Friday, September 17, 2010

Casino Capitalism

Need a job in this tough economy? Maybe you need to do an IPO, an Initial Public Offering of stock in a company. A recent study by accounting and consulting firm Grant Thornton details a fairly clear link between jobs growth and a healthy IPO market. Since 2001, the U.S. equity market has averaged only 126 IPOs per year.

I wrote in the June 18, 2010 post “ETF Elephant in the Room” about potential for considerable disintermediation of capital away from direct investing in companies to indirect investment through Exchange Traded Funds. My conclusion was more or less intuitive. It is not possible for the number of new ETFs that are in the planning stages to sell shares without taking capital away from operating companies.

The link between IPOs and job creation may not be so obvious. However, the Grant Thornton line of reasoning is also intuitive. Smaller businesses - even ones large enough to elbow their way into the public company scene - are by far and large responsible for job creation. When such companies do not have access to capital, it stands to reason that employment will not expand.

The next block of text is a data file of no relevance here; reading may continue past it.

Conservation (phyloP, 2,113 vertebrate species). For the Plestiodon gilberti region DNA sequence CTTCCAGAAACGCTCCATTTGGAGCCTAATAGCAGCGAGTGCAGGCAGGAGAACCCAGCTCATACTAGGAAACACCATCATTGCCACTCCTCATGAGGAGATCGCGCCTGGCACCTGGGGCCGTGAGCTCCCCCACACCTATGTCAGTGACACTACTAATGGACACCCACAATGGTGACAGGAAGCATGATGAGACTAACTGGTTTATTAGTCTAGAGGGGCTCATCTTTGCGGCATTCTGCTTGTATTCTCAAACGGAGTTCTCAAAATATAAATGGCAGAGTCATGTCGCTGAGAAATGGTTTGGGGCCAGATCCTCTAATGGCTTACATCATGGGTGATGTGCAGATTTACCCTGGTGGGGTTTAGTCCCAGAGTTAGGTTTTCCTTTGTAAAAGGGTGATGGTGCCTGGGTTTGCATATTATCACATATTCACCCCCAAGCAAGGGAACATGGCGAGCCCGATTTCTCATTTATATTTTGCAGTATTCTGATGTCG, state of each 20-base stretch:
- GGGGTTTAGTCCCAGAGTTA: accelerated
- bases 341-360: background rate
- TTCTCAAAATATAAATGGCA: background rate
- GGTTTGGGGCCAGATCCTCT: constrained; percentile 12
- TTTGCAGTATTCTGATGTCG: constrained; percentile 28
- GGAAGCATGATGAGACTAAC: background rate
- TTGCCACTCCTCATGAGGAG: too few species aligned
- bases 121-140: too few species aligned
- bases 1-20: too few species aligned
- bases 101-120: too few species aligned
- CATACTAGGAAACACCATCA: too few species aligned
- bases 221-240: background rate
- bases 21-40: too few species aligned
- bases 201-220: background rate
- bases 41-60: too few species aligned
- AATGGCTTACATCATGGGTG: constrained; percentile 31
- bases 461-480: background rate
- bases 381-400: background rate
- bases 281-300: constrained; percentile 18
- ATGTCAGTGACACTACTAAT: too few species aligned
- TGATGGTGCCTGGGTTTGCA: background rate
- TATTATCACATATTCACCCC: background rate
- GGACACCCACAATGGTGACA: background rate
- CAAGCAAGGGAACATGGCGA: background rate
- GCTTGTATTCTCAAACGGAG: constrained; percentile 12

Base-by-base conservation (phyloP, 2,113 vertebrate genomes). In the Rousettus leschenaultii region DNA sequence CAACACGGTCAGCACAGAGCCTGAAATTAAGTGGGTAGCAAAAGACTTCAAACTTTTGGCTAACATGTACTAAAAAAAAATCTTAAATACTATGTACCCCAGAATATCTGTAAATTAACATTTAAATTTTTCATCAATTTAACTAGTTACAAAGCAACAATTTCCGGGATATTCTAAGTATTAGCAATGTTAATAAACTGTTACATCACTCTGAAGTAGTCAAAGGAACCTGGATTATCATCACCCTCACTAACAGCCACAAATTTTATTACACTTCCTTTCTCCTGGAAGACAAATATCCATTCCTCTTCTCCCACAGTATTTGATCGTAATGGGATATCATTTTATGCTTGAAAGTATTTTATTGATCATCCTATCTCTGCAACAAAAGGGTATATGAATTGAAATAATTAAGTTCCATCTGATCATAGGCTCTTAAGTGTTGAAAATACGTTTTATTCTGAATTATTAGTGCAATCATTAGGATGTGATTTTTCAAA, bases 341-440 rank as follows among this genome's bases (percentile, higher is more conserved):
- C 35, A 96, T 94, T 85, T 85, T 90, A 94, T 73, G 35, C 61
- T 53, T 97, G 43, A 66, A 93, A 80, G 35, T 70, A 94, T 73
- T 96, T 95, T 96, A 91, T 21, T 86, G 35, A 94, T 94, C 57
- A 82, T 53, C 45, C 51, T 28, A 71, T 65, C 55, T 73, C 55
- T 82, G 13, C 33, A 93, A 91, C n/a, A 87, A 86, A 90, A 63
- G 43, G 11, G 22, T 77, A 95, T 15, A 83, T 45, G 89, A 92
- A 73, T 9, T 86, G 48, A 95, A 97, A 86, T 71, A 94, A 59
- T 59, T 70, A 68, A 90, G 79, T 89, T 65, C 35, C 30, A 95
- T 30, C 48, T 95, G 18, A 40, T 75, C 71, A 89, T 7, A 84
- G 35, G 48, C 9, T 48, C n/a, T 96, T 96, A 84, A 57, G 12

The Grant Thornton bean counters also conclude that our capital markets have become dysfunctional through uncoordinated regulatory changes that have not kept pace with technological innovations. The investment-centric capital market we knew in the before the 1980s has been replaced by a high-frequency trading model that fails to allocate capital, instead rewarding successful gaming strategies with little or no link to fundamental corporate performance. They termed it Casino Capitalism.

Some investors might point to Sarbanes-Oxley as the root of the public company difficulties. However, the Grant Thornton folks reached further back in history to the Manning and Order Handling Rule passed in 1996. The group concluded that this sweeping set of changes coupled with the penetration of on-line brokerage in the 1990s and decimalization of trading in 2005, led to the demise of the investment banking bracket that staged and supported small company initial public offerings - the very type of company that would ultimately create new jobs. The lack of an IPO market as an exit strategy has also eroded the ability of venture capital to support some of the most risky start-ups - also would-be employers.


Neither the author of the Small Cap Strategist web log, Crystal Equity Research nor its affiliates have a beneficial interest in the companies mentioned herein.

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